The game has several classes available, has a magic system based on farts, and generally mocks everything it could mock without devolving into straight-up bullying, so it’s par for the course with the show. There are also tonnes of cameos and easter eggs for long-time fans of South Park, making sure it’s not only an incredibly fun game, but also a total fan-service.
Pillars of Eternity
Obsidian took a calculated gamble with Pillars of Eternity, going through Kickstarter to gather funding. It paid off greatly, and helped usher in the new are of story-focused isometric RPGs. Marketed as a spiritual successor to the Infinity Engine roleplaying games, PoE fulfilled that promise with aplomb, delivering a deep, sombre game with a stunning amount of lore.
Pillars of Eternity has it all. The story involves plots spanning centuries and permeating every layer of society. The conversation trees give a lot of room for player agency in terms of narrative choices and role-playing, and thanks to the Disposition system, the NPCs can react to your character’s personality. There are also, of course, memorable companions, and also pets.
Tyranny received little promotion, launched to little fanfare, and both of these things are terrible, because Tyranny is a fantastic old-school RPG with a relatively short runtime adeptly encouraging you to have another playthrough, but with other decisions. Even the character creation nudges some interesting choices your way, and lets you define a bit of the setting’s backstory.
As for the premise, you play, essentially, judge, jury, and executioner, as an agent of the Archon of Law Tunon, and a servant, loyal or otherwise, you choose, of Overlord Kyros. How you dispense law and order is mostly up to you, but you’ll be sorry if you can’t justify your decisions when questioned. Oh, and there’s a rebellion to deal with. There shall be no more war in Kyros’ lands.
Pillars of Eternity II: Deadfire
After the success of the first Pillars of Eternity and its expansion, wintry White March, Obsidian decided to take the sequel somewhere else. As a result the events of PoE2: Deadfire take place in the eponymous region, the Deadfire archipelago, bearing strong resemblance to the Caribbean with more than a few shades of other island cultures, like Polinesia.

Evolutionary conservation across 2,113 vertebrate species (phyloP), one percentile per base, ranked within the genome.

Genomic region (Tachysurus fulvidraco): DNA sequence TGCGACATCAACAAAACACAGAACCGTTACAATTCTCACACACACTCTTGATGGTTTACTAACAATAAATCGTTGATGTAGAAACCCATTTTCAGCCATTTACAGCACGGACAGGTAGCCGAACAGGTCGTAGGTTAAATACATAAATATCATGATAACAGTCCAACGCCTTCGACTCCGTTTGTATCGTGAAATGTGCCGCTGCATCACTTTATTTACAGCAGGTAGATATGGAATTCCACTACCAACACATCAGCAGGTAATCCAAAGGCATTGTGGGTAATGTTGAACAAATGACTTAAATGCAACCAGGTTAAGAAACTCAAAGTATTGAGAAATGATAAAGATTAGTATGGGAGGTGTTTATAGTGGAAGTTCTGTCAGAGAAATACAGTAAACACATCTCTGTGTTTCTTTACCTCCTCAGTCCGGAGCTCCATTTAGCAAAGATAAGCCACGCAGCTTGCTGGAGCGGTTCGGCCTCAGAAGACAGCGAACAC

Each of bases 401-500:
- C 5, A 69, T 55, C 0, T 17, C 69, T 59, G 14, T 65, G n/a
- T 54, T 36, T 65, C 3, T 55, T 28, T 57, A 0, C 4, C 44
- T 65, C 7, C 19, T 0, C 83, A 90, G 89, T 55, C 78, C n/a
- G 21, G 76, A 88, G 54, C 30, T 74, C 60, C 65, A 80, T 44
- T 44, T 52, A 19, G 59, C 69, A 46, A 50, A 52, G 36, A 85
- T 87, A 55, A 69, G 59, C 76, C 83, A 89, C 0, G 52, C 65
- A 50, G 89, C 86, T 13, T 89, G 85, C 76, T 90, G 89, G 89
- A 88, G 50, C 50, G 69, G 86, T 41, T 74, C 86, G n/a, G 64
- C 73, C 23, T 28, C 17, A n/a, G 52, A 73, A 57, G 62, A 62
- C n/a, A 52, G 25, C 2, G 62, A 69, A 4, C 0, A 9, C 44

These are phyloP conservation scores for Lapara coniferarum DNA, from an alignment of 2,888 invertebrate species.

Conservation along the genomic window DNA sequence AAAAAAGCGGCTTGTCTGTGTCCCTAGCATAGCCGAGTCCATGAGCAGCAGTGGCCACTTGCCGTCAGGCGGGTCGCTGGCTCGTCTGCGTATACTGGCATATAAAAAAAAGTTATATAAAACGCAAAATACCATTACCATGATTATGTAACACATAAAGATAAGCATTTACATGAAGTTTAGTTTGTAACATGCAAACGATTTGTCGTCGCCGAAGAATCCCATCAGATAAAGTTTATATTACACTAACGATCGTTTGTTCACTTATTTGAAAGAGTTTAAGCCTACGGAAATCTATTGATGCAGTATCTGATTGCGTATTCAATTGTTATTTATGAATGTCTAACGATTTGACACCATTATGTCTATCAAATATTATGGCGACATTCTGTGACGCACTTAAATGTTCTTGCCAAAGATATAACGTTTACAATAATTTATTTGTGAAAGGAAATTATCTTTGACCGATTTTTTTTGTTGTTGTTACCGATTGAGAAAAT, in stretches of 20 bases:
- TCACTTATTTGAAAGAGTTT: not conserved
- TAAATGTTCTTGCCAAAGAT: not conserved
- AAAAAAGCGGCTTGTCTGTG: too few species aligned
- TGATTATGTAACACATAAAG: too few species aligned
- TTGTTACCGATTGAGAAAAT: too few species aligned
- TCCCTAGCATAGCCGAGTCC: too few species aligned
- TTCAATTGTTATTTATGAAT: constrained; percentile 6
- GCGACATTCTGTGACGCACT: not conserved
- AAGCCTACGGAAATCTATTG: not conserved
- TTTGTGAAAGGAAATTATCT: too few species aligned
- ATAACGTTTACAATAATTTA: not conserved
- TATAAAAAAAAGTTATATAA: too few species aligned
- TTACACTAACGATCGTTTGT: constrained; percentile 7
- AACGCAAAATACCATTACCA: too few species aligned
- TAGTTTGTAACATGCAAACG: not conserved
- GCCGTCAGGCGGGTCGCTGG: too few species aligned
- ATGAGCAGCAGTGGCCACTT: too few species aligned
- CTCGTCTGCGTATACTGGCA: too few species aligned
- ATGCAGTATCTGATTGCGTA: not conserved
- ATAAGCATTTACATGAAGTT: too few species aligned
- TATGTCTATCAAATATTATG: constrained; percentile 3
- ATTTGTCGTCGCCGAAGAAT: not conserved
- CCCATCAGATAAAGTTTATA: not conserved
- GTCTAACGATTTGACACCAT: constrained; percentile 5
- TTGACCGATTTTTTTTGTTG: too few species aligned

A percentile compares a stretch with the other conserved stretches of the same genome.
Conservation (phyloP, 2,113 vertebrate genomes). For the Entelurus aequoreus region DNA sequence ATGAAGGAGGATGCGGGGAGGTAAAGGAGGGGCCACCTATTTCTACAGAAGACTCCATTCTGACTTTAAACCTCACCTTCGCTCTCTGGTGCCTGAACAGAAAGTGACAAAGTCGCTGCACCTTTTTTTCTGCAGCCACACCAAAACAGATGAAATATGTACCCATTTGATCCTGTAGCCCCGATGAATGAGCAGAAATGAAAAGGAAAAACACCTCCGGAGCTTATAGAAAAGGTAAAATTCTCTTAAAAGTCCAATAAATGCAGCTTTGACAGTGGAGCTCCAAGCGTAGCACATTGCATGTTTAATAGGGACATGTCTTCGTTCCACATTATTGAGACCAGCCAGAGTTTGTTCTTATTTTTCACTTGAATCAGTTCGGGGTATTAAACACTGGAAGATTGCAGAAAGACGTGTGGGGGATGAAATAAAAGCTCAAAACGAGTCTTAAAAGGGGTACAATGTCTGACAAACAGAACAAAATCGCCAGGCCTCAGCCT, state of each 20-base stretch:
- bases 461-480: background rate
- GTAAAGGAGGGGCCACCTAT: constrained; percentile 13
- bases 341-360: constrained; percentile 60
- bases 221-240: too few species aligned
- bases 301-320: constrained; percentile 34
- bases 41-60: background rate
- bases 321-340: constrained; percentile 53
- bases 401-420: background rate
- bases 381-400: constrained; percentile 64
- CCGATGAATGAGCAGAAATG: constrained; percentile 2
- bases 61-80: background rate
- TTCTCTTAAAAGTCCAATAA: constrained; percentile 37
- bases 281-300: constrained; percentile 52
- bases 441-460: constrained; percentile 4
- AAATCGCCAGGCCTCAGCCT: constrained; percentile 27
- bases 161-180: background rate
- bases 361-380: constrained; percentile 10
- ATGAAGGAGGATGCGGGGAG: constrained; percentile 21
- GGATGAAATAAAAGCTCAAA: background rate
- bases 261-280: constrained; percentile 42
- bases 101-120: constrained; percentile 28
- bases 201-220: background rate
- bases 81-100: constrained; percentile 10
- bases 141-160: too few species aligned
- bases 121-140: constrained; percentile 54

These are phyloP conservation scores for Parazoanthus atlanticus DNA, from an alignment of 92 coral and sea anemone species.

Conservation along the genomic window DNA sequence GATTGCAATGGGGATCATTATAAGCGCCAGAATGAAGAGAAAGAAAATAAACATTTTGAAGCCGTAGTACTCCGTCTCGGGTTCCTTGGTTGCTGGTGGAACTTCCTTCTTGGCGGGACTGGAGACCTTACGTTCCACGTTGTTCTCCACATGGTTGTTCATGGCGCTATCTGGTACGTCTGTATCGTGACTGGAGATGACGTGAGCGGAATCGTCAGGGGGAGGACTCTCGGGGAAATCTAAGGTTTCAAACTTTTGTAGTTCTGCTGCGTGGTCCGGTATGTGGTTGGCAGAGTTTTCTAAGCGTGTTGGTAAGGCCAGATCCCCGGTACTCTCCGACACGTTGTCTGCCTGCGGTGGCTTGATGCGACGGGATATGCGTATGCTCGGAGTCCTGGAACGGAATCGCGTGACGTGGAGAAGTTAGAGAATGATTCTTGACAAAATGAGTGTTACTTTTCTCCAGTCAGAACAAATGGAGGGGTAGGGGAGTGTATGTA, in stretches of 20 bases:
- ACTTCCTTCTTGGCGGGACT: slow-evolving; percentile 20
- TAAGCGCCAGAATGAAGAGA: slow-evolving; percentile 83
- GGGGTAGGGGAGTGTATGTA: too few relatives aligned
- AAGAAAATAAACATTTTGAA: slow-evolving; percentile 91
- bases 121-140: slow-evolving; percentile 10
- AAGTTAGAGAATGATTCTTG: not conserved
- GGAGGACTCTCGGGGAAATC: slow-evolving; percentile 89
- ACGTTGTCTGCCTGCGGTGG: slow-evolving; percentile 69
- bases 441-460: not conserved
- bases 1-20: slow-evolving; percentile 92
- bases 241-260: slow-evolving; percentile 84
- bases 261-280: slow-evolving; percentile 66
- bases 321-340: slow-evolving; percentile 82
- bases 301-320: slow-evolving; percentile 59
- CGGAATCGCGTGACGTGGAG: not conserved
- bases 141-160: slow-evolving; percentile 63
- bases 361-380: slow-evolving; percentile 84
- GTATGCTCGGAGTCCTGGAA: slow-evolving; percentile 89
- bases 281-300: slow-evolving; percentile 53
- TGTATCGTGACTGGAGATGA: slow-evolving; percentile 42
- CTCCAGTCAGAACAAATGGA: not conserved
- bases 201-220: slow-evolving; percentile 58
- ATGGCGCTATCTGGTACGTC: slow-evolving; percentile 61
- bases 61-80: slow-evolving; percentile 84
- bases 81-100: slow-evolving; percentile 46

Once again you have factions to gain reputation with, and you have Dispositions, helping you define your character’s personality and have the NPC reactions reflect that. Now you also have a multi-class system, although you must make your decision at character creation. It also continues the theme of your character’s, The Watcher, dealings with gods of Eora, with interesting results.
The Outer Worlds
A game announced as a new science fiction game from the creators of original Fallout, The Outer Worlds certainly had big shoes to fill. And by all accounts it did, being a clever game with engaging gameplay, and not a little of roleplaying and mechanical freedom. It has several planets to explore, factions, creative weapons, and a lot of flexibility in your builds. So an Obsidian game, basically.
You’re playing as a colonist, whose ship got lost in space, leaving you in cryosleep for decades before someone found and saved you from the frosty grave. The game is happy to let you kill your way through the plot, just as it is happy to tell you a Charisma-based build isn’t going to you’re your chances in battle. And if you fail a lot, you get a Flaw, which might even help you a bit!
The history of Obsidian Entertainment
In the mid-to-late 90s and early 2000s there were two kings of RPGs. One was BioWare, who would deliver classics like Baldur’s Gate and Neverwinter Nights, and there other was Black Isle Studios, who developed the original Fallouts, or the all-time classic Planescape: Torment. When the publisher Interplay fell, Black Isle fell with it. Some of the masterminds reformed into inXile Entertainment, and others reformed into Obsidian Entertainment, effective June 2003.
From the get-go Obsidian seemed committed to stay firmly in the RPG space, and even while working on sequels for other studios’ licenses they showed their pedigree expanding on the conversations and making the stories weigh more.
Halfway through the second decade of operation, they’ve delivered some truly excellent games, and they don’t seem to be stopping any time soon. Let’s take a look at the titles they’ve given us so far.
Many more stories to tell in the future
At the time of writing, little is known about Obsidian’s next big project. The studio is seemingly committed to be RPG-first for the foreseeable future, even as they make an occasional foray into other genres, like the survival sim, Grounded, apparently inspired by the Honey, I Shrunk the Kids movie.
Hopefully you’re now up to speed with Obsidian Entertainment’s games, and can make an informed decision which one to buy and play next.